Now, this stuff I am now about to share with you is a personal list.
It's been rattling around the back of my mind for a couple of years.
Five reasons why I think EVs are either very elegant They're just destined to be the kinds of cars we drive tomorrow.
And let me point out, I am not an EV owner, nor do I intend to buy one.
There are certain truths I just can't deny, and here are a few of them.
Number five is not about EVs at all, but it's about the generational change of folks who buy cars in general.
And as we look at younger demographics with their lesser interest in owning a car, lesser interest in running out and having a driver's license, concerns that the classic car hobby is starting to wither.
Can you say that again?
I was texting.
We start to see an overall picture that tomorrow's car buyer is less concerned about some brawny gas-burning, roaring sex machine
And entirely happy with a smart, efficient, appliance that definitely helps set the table for electrics.
Number four is ridiculously simple, but it's the rotations, stupid.
That's what a car wants to do, is turn it's wheels.
That's how it moves and yet The combustion engine car does kinda the opposite to start.
It has pistons going up and down.
Then through a complicated mess of gears and crankshafts, turns that into rotating energy.
It it just so inelegant.
You have a Have all these pistons banging up and down in a box of high pressure that's always trying to leak and pull itself apart.
Electric motors don't work that way.
Plus combustion engines, party because of that whole up and down non sense, are RPM challenged.
Electric motors love to rev over a much wider range, therefore they need little if any help from a multi- Speed transmission.
It just makes sense.
If you want to turn something start with a power source that's already turning.
Number three is very controversial, but it's incentives.
Whether or not you like the fact that you're subsidizing someone else's Tesla, the fact is that state, federal, and international governments have thrown billions.
At the idea of getting us to buy electric cars it made a huge difference and will continue to for some time.
Number two is really important, a very big concept, the core efficiency of electric motors, versus combustion.
That gasoline car you drive today is maybe 35% efficient at turning that gallon of gas into forward motion.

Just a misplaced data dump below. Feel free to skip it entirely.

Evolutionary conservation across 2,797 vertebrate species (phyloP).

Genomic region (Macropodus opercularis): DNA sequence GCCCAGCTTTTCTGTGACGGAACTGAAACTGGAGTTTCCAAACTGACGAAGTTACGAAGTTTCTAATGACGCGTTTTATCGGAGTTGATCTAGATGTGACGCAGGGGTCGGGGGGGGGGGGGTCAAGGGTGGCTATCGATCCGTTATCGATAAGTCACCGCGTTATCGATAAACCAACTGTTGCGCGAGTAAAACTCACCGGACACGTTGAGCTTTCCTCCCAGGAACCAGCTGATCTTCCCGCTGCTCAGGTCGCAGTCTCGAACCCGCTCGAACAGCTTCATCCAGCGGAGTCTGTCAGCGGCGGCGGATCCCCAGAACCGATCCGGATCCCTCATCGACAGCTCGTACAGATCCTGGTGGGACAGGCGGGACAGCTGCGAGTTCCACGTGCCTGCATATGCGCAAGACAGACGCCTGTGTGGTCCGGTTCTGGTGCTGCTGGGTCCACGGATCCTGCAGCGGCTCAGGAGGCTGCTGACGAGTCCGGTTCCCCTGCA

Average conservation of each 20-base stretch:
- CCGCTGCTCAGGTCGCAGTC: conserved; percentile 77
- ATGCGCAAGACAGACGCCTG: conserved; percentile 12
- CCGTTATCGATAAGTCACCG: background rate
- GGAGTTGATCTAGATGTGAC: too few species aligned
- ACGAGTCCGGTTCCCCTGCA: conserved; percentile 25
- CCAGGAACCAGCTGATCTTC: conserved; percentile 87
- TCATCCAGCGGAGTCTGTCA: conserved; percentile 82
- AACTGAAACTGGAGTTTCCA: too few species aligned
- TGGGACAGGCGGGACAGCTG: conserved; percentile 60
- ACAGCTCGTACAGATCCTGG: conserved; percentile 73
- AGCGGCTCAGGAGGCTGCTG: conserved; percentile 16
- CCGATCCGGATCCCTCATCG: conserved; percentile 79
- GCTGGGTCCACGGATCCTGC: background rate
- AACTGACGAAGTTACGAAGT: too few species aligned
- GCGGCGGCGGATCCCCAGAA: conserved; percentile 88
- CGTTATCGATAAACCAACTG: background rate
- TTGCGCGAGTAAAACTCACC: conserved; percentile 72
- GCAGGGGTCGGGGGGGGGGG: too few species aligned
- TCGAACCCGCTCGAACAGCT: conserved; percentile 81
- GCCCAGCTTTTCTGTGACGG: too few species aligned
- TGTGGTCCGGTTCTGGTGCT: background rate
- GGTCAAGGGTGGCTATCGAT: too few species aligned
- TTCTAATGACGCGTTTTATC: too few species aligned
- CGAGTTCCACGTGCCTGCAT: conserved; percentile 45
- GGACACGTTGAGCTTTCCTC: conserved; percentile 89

Electric cars, depending on how you measure, are 50 to 90% efficient at using the electricity in their battery.
Now yes, this is apples and oranges.
Because these have to lug around a vast incredibly heavy battery which does offset some of the overall efficiency.
However, new numbers from the Argon National Lab suggest that at least the density of cars powered by battery.
versus dinosaur juice, will be about the same by 2045.
No longer a deficit for the EV.
[SOUND] Now before I get you to number one, I'll tell you what it's not going to be.
It's not going to be the whole clean and green argument.
That one borders on On religious fervor and has a lot to do with where the charge to your EV comes from way upstream, what kind of pollution is generated there, as well as what happens to all those lithium ion battery packs down the road, a picture that is Still emerging and not entirely clear.
To solve this, [UNKNOWN] should probably arrange a cage match between Sierra Club members and Formula One fans.
Maybe we'll do that later.
But for now, we're gonna leave this part aside.
[SOUND] Number one hits you in your pocketbook, and nothing moves more cars than that.
Some recent numbers crunched by Bloomberg suggest that by 2025, decreases in the cost of electric car batteries per kilowatt hour of stored energy, a key metric, will have fallen so low That it is then, the sensible choice, for the average consumer who wants to buy and drive a car at the least average cost.
You can't say that right now without incentives.
In the future, you will be able to.
And Bloomberg believes, this sets the table for a big rise in electric car sales, to be nearly 35% of all global new car sales by.
Is that big?
Well, it was 1% last year.
So, I'd say so.